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Penalty   

Is there a penalty for not having insurance?

Yes, for 2018, it’s the law to have health insurance. If you choose to go without coverage for more than three months in 2018, you may have to pay a penalty of either 2.5 percent of your income or $695, whichever is greater. You can find more information about the penalty here.

For many people, it is cheaper to enroll in health insurance—and have the peace of mind that comes from being covered—than it is to pay the penalty. This is because you may qualify for savings that lower your premiums if your income is between about $12,000 and $48,000. In fact, over 8 out of 10 people who enroll through healthcare.gov qualify for financial help, and most people find plans available for $75 or less per month.

You may be exempt from the penalty under certain circumstances. For example, you won’t have to pay a penalty if you’re uninsured for less than 3 months in a year or if you don’t file a tax return because your income is too low. If you think you might qualify, you can obtain a “certificate of exemption” from HealthCare.gov.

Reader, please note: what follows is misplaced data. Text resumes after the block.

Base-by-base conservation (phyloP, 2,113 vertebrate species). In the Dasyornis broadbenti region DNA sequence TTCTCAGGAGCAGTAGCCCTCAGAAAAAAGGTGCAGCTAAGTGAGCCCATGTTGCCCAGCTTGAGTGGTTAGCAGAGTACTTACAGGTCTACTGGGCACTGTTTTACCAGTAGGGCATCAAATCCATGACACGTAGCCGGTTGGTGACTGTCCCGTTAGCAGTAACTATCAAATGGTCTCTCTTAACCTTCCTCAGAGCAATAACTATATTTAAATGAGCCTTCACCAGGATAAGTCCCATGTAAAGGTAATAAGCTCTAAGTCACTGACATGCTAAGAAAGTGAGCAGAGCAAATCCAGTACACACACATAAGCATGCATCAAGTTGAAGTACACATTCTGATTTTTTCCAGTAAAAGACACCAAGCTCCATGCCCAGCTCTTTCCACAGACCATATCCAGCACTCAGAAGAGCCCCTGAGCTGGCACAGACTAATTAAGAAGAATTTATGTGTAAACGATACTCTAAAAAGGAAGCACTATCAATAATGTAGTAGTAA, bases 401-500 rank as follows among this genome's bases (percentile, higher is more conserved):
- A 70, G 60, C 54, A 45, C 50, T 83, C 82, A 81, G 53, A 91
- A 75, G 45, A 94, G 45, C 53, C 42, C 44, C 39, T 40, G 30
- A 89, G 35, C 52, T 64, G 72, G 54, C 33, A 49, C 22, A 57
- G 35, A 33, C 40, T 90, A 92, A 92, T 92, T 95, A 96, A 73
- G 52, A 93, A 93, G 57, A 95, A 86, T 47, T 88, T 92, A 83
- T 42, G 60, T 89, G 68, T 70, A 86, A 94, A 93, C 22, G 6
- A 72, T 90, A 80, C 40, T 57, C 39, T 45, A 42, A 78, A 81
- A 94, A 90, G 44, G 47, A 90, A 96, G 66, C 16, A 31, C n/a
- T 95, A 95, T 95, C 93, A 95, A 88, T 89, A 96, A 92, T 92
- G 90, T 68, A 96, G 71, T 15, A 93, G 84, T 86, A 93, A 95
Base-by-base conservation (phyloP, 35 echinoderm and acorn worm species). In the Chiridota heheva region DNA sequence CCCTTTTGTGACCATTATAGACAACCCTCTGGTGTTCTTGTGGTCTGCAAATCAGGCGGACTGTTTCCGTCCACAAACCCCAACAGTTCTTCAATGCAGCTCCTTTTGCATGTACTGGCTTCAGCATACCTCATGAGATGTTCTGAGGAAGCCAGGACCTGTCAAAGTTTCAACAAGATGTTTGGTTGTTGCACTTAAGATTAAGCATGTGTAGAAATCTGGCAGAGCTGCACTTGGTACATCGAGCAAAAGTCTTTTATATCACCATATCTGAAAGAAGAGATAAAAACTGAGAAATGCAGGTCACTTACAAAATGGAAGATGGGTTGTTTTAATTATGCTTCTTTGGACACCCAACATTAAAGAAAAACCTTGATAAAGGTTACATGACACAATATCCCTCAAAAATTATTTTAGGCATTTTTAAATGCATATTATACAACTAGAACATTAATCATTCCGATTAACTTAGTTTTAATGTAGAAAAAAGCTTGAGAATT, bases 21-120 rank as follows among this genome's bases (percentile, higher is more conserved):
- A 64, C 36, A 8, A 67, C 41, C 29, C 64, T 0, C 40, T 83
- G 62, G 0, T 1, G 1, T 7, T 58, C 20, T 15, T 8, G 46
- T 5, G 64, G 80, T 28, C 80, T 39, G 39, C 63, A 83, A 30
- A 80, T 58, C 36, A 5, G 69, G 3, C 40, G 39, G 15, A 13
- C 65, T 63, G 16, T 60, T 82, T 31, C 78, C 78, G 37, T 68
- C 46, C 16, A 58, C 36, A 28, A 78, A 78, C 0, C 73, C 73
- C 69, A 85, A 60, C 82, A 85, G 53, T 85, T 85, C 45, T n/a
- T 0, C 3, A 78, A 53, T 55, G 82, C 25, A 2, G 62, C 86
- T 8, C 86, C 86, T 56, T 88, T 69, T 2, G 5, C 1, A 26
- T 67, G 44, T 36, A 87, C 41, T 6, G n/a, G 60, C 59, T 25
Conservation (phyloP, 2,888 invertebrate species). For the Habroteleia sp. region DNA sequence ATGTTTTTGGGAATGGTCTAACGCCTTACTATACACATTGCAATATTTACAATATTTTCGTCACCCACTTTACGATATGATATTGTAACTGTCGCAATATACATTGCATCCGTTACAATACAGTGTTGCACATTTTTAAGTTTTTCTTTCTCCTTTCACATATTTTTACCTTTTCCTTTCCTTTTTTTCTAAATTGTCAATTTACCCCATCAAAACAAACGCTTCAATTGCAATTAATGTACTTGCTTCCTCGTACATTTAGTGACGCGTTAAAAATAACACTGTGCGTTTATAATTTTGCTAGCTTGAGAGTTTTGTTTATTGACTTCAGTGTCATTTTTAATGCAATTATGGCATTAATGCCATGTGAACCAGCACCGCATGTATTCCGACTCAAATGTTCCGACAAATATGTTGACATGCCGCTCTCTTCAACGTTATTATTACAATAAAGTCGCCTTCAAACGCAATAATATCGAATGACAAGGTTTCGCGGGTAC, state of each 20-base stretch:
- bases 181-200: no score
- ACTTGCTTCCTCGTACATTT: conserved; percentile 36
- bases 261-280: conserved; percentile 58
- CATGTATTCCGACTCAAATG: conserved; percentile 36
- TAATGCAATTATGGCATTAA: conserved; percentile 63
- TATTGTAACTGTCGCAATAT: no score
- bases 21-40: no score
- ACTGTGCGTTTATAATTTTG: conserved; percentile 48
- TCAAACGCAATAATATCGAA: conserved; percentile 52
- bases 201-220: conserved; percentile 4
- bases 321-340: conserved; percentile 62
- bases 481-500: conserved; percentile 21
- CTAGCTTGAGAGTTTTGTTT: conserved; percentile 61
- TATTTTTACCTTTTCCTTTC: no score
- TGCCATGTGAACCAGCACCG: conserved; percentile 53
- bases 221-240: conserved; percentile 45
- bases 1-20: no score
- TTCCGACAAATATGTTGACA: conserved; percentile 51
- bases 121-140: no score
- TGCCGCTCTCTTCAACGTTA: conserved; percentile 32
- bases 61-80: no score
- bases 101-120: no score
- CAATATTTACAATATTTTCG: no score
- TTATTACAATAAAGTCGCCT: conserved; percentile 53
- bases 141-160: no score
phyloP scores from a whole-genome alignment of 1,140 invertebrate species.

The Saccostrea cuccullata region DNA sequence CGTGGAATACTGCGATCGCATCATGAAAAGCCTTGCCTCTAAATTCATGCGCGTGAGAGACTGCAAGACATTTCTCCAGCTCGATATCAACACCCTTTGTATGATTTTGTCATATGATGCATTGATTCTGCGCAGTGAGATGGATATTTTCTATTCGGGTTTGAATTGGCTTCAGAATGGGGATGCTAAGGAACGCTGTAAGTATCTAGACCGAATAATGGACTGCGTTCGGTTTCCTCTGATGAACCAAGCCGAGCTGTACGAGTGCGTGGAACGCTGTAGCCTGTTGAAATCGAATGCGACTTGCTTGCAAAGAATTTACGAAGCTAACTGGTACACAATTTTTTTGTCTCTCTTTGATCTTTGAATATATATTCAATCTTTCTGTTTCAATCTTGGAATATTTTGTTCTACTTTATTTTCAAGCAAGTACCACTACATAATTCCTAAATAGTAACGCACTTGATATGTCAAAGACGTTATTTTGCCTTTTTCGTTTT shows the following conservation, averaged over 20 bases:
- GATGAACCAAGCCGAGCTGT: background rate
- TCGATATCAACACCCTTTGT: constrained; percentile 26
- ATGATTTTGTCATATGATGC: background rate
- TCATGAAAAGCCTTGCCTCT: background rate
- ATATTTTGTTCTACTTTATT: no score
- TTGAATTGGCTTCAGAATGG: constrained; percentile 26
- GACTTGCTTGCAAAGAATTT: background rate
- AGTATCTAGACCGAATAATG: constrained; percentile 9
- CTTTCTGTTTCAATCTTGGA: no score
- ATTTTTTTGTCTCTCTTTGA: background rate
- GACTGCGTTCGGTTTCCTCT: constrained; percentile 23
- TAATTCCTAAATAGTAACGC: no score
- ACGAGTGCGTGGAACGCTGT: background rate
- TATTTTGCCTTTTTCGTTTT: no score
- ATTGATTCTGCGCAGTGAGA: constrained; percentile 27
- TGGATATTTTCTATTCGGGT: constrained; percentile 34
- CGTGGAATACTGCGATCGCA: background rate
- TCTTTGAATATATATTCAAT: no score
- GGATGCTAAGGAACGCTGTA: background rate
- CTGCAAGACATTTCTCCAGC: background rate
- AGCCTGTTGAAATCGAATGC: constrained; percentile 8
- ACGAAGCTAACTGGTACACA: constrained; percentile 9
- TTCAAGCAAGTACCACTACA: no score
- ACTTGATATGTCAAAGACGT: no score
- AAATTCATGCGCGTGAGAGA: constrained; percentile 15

Starting in 2019, there is no federal penalty for being uninsured. This change will start with your 2019 taxes, which are filed in early 2020. But just because there’s no penalty doesn’t mean you’re off the hook. If you don’t have health insurance, an unexpected accident or illness could mean very high medical bills. That’s why we still encourage you to check out your health insurance options at HealthCare.gov. (Note that a few states – Massachusetts, New Jersey, and DC – have their own state individual mandates so you may face a penalty if you are uninsured and live in those states. Vermont will have its own individual mandate beginning in 2020.)

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